For anyone who has lived on the prairie for any length of time, October means the end of the harvest, and a time to give thanks for all that the earth has provided for us. For many Manitoba farmers, this past summer has been one to remember. The hot dry weather we had this past summer has meant that many crops did not get the kind of moisture that they need.

Manitoba businesses that depend on local farmers to provide goods have also had to plan ahead for a fall season that may not provide the bounty that they are used to getting.

Tall Grass Bakery at the Forks Market and at 859 Westminster Avenue in Wolseley has been Manitoba’s premiere locally sourced, organic bakery for 30 years. For Tabitha Langel co-owner of Tall Grass Bakery, this summer has meant challenges. However, for Tabitha and the staff at Tall Grass Bakery they chose to look at a glass that is always half full, and be thankful for what they did receive from local farmers. “A lot of produce did not happen… but others did.” states Langel. “It is a time for gratitude for the goods that did grow, and a time to remember those farmers who did not have much luck at all.”

There were parts of Manitoba that did not get any rain at all, and this made the growing of the variety of heritage pumpkins challenging, but other pumpkin varieties did manage to grow such as the sugar pumpkin which means that the bakery will have lots of pumpkin for thanksgiving treats.

Tall Grass Bakery has just received an order of 1000 pounds of pumpkins, and have already been making pumpkin filled goods such, as pies, breads, and muffins. “The pumpkin pie has stayed very beloved… this year we are very grateful to have a few of the heritage pumpkins, but the sugar pumpkins came through, so we will make many pumpkin pies, muffins.” says Langel.

Other crops such as Kerr crab-apples, peppers, and tomatoes managed to do much better this summer, which means that the bakery will be able to use these items in their baking throughout the winter.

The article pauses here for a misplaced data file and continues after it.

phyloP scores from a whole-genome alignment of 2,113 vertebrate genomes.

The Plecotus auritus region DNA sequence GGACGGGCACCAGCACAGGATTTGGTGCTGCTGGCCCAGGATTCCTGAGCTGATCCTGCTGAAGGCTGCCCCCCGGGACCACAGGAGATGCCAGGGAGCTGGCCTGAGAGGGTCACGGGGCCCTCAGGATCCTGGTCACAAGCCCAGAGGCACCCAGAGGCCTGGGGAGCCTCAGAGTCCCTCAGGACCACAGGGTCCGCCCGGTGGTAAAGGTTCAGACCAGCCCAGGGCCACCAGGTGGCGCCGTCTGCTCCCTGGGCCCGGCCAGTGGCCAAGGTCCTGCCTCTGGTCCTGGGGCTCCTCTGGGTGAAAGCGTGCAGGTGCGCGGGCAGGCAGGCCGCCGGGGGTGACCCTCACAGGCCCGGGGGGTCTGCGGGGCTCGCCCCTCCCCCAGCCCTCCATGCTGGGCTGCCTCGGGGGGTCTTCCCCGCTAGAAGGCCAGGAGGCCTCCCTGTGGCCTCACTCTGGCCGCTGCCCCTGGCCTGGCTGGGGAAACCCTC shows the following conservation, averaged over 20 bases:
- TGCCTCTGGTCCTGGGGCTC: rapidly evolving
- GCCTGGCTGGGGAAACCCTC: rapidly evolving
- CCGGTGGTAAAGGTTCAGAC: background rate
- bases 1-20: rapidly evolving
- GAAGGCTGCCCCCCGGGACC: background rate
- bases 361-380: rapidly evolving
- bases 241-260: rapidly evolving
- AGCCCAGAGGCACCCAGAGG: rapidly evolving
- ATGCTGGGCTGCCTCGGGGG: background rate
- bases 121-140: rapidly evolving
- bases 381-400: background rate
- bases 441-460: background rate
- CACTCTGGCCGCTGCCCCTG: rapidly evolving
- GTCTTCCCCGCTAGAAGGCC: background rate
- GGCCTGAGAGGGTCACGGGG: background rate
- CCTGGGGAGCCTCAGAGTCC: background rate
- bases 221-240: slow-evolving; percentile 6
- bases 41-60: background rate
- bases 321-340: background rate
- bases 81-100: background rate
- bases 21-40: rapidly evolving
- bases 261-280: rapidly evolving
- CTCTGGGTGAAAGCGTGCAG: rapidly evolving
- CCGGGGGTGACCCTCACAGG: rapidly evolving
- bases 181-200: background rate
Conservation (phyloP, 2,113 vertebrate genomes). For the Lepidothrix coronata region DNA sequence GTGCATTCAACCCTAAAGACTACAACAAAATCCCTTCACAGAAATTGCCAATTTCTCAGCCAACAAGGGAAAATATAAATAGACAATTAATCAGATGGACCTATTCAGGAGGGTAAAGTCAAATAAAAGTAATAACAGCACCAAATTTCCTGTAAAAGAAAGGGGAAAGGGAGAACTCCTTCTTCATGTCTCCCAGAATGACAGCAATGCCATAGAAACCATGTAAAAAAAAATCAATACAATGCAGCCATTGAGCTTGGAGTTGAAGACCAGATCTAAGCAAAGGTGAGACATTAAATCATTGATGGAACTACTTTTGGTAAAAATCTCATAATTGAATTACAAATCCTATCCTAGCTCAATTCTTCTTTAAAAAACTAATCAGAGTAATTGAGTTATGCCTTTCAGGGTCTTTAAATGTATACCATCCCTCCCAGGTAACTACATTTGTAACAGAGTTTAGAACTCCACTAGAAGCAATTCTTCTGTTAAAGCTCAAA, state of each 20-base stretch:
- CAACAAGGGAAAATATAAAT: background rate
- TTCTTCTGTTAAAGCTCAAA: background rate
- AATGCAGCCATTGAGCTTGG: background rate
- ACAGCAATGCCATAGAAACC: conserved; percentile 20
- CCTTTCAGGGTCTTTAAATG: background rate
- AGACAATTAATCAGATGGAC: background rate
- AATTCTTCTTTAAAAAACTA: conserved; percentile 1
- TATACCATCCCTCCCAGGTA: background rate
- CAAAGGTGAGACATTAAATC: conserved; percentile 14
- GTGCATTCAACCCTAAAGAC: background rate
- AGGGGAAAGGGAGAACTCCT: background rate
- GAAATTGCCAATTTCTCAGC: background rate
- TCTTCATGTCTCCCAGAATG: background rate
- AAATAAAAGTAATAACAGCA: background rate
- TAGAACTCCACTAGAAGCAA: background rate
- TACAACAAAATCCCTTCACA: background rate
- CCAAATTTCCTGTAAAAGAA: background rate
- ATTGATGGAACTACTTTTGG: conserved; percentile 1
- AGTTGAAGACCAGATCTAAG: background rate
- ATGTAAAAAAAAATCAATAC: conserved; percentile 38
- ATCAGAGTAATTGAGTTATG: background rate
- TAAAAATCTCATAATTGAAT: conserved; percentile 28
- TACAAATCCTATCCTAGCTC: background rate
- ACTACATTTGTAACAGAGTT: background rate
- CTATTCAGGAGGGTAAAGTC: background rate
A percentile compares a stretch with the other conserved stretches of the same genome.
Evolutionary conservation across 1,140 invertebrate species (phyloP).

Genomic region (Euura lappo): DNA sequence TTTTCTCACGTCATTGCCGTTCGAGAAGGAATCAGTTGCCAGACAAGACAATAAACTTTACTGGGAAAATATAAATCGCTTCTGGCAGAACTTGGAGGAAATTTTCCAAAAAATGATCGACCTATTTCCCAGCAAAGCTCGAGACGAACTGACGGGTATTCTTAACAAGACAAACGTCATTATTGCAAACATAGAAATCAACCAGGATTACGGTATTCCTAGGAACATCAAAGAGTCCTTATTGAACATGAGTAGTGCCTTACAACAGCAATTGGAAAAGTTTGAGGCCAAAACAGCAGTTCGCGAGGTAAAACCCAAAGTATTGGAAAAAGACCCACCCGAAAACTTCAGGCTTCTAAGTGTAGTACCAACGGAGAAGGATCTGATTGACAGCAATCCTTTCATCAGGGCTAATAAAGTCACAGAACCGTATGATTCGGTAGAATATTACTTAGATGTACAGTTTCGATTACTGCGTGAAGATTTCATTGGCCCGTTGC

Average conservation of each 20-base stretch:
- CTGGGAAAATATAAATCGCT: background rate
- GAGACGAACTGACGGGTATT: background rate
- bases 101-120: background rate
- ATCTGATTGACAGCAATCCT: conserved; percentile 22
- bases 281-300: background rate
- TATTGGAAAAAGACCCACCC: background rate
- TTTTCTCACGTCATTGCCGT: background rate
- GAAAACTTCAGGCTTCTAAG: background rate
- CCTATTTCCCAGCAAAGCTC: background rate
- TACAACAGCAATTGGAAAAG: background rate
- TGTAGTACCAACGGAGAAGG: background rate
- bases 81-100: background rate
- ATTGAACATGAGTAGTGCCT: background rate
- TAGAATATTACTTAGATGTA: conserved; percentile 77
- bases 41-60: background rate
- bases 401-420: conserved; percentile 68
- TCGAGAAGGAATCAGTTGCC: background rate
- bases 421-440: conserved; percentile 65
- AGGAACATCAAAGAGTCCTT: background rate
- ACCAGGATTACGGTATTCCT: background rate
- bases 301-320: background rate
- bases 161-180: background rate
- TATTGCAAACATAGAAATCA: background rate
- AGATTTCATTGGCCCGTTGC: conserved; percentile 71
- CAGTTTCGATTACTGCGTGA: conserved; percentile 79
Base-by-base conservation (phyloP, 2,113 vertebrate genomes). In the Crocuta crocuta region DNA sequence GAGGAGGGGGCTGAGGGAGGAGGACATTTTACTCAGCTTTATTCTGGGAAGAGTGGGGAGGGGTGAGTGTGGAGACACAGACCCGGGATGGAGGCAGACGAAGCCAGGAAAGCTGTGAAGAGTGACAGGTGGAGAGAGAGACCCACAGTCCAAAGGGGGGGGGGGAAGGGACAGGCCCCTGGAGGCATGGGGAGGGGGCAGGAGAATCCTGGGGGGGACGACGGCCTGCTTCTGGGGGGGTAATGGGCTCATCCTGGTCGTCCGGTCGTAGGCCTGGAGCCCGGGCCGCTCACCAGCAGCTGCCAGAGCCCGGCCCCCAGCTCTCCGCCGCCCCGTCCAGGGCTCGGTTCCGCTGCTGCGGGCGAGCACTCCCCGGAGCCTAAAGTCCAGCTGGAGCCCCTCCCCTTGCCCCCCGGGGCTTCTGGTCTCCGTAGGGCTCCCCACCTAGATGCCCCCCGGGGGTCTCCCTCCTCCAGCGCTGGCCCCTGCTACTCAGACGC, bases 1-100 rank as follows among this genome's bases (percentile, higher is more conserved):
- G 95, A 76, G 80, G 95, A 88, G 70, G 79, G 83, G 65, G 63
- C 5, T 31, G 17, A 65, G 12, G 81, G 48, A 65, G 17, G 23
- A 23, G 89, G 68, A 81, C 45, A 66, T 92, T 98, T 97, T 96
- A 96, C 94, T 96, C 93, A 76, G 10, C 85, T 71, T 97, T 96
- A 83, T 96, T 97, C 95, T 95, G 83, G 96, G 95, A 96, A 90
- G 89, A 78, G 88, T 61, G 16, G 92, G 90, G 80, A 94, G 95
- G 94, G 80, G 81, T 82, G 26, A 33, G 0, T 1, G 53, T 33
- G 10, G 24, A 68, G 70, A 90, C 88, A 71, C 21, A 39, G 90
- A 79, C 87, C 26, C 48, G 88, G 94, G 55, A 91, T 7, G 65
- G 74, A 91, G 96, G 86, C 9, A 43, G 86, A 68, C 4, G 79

For Tall Grass Bakery, the making of bread is also an important way to give thanks. The Scottish tradition of making a loaf called Struan Micheil is observed at the bakery. Micheil refers to St. Michael who was the guardian of the harvest and head of all of the Arc Angels. The bread was originally made for an ancient festival that was held in Scotland to honor St. Michael. It contained all of the ingredients that were grown and used for the season.

“When you were giving thanks for this bread, you were giving thanks for the harvest, “states Langel. “I think in almost every culture bread is sacred, and is used in sacred ceremonies…communion is one of the ways we do that where we express peace to each other. And whether you are religious or not, I think it is especially important to share bread in peace together to get through COVID and this time of Truth and Reconciliation… to use bread that we acknowledge comes to us as a total gift from the earth and the creator… and to use that energy to work together for peace and good.”


Missed Chris Wolf’s conversation with Tabitha Langel form Tall Grass bakery?

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